Guidelines for Poster Presentations*
1. Make the Poster Readable from a Distance of at least Five Feet (approximately 160 cm)
For everyone to be able to read your work, it is very important that you use a font large enough for this purpose. A general rule of thumb would be to use a font size of at least 20.
2. Use Bullet Points to Maximize Information
The temptation with posters is to cut and paste parts of the paper, or to talk in full sentences. Unfortunately, this is an inefficient way to convey the information. Bullet points help organize and convey a lot more information in a shorter space.
3. Provide Only the Key Points
Avoid the temptation to post excessive information on a poster. Even though people interested in your poster have the opportunity to read it for extended periods of time, it does not mean they want to. Most people only have time to get the main gist of the information: what you did, why it is important, and what it means. Provide only the key points that readers will be most interested in-additional information can always be obtained in the full paper.
4. Do not prepare more than 12 pages to post
(guideline: 1 for the title page and Abstract, 3 for the Introduction, 2 for the Method, 3 for the Results, and 2-3 for the Discussion).
5. Size: There is no set of fixed dimension for each page
Presenters can choose to prepare a single large poster (3’ x 4’) or a number of pages that are smaller, but that would fit in approximately the same area.
6. Try to Interact with Your Audience
One of the great elements of the poster presentation is the opportunity to interact with other participants. Avoid the temptation to walk around the poster session or to leave your poster for extended periods of time. You should anticipate being at your poster for the entire session. Show up on time, and don’t leave early.
Bring your own adhesives or materials for hanging poster (e.g., thumbtacks). Sometimes these are not provided, or there are not enough. You don’t want to rely on the generosity of your fellow presenters, so be sure to bring your own.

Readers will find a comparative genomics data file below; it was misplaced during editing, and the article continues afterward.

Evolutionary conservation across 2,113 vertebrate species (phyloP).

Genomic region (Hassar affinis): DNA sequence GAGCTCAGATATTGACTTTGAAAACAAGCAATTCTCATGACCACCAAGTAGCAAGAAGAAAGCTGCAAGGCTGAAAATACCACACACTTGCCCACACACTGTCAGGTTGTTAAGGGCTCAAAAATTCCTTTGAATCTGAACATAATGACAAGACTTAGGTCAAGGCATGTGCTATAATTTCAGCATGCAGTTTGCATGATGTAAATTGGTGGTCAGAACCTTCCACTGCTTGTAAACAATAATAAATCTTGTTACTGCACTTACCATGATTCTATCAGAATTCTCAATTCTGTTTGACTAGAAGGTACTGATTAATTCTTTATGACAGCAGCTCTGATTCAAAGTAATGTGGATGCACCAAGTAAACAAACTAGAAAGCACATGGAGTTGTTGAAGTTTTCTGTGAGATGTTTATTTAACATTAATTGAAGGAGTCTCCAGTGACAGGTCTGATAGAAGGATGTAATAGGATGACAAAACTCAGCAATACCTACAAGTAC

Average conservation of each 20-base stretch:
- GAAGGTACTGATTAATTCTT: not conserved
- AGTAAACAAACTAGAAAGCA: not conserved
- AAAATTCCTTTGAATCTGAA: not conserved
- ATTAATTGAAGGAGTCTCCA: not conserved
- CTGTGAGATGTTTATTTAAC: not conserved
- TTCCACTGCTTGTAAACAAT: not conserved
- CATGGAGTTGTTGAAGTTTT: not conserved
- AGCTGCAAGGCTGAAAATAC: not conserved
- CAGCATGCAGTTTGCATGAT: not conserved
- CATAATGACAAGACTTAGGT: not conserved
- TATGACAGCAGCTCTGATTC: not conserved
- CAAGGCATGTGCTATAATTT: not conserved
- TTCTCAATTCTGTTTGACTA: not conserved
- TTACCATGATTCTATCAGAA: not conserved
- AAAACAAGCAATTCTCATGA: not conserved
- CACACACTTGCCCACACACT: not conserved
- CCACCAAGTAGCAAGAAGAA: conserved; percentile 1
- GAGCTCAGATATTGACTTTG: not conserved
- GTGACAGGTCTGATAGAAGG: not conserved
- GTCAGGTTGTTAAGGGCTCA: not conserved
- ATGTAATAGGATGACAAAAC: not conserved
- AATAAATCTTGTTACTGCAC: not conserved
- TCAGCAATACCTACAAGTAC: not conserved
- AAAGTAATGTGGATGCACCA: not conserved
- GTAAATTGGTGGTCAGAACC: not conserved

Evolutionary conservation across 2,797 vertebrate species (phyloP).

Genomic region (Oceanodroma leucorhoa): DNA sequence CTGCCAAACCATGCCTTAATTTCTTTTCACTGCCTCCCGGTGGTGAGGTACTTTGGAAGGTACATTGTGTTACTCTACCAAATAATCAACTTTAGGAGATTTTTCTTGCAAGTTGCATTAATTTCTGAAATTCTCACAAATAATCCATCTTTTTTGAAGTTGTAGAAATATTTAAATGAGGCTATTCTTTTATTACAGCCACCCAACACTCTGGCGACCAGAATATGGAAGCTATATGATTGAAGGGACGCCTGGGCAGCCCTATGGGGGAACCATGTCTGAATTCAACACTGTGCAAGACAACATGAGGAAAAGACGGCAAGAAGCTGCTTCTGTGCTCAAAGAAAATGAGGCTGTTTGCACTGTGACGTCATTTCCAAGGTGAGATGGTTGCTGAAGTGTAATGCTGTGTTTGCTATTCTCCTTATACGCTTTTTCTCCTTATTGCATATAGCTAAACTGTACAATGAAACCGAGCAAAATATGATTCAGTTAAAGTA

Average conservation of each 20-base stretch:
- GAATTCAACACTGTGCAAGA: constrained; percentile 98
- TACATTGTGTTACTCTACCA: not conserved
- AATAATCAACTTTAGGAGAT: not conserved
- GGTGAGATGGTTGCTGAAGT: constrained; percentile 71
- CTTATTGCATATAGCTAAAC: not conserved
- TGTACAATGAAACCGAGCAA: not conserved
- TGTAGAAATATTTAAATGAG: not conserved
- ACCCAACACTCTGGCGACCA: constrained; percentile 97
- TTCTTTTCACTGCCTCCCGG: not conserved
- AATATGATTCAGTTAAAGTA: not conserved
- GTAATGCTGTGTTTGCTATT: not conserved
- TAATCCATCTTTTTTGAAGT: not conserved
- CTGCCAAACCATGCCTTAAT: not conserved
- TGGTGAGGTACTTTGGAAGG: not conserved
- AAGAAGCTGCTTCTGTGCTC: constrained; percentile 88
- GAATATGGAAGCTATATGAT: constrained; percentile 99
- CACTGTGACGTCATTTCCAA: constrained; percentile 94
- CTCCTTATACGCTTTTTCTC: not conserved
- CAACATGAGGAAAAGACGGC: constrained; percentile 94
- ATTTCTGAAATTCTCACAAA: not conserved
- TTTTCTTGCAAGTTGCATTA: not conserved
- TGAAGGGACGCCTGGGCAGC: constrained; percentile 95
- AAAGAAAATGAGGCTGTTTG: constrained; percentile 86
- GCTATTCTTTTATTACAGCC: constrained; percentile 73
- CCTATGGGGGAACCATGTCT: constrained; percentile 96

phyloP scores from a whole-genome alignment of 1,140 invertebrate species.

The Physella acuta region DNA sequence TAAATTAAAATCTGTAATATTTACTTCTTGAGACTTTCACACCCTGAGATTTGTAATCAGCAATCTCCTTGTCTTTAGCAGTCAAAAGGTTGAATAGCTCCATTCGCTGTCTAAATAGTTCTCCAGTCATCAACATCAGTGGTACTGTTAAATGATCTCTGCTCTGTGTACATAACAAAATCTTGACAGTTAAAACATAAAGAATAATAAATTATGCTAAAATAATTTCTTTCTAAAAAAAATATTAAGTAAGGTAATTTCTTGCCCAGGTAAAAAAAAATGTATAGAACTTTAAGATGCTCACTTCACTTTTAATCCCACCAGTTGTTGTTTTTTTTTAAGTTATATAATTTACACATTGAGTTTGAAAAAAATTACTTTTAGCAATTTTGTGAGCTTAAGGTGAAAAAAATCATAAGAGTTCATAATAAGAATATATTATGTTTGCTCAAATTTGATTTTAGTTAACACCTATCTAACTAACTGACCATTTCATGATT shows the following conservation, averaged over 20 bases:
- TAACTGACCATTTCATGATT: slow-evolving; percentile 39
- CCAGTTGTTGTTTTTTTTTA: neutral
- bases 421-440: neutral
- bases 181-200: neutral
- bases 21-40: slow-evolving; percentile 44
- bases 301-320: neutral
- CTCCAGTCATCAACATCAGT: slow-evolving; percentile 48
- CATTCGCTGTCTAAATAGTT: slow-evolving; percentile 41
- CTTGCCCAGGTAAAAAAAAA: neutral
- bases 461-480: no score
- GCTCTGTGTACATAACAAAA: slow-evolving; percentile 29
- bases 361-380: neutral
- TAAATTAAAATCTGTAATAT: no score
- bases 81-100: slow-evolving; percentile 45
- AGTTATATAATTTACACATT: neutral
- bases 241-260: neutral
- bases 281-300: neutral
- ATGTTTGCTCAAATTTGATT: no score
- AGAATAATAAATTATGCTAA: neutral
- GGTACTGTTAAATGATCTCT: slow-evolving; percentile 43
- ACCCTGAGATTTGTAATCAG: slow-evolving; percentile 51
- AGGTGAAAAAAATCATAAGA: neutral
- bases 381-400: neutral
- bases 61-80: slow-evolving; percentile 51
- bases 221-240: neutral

(*) Based on SIOP guidelines.
Guidelines for paper Presentations**
1. Please be on time
It is very helpful for session participants to meet 10 minutes BEFORE the session starts so that everyone can be introduced, the equipment can be checked, handouts can be distributed, and so on. Please come early to your own session. At the very least, your arrival relieves the chair of the anxiety of worrying whether you are there or not. It also means the session can start on time.
2. Effective management of your presentation time
For the 2-hour sessions the rule of thumb is:
four-paper sessions: 20-25 minutes each paper;
five-paper sessions: 15-17 minutes each paper;
six-paper sessions: 12-15 minutes each paper;
For the 80-minute session:
four-paper sessions: 12-15 minutes each paper;
five-paper sessions: 10-12 minutes each paper
Please keep to this timetable as closely as possible. It is highly unfair to the other speakers if one speaker takes up more than his/her allotted time.
3. Effective presentations
We ordered laptop computers and computer projectors. To figure out how many slides you can reasonably present within your time slot, divide the number of minutes you have by two (that is, if you have 15 minutes, prepare about 7 or 8 slides). Your slides should use a minimum of 18-20 point font in order for your text to be seen from the audience.
(**) Adopted from the Academy of International Business Guidelines with changes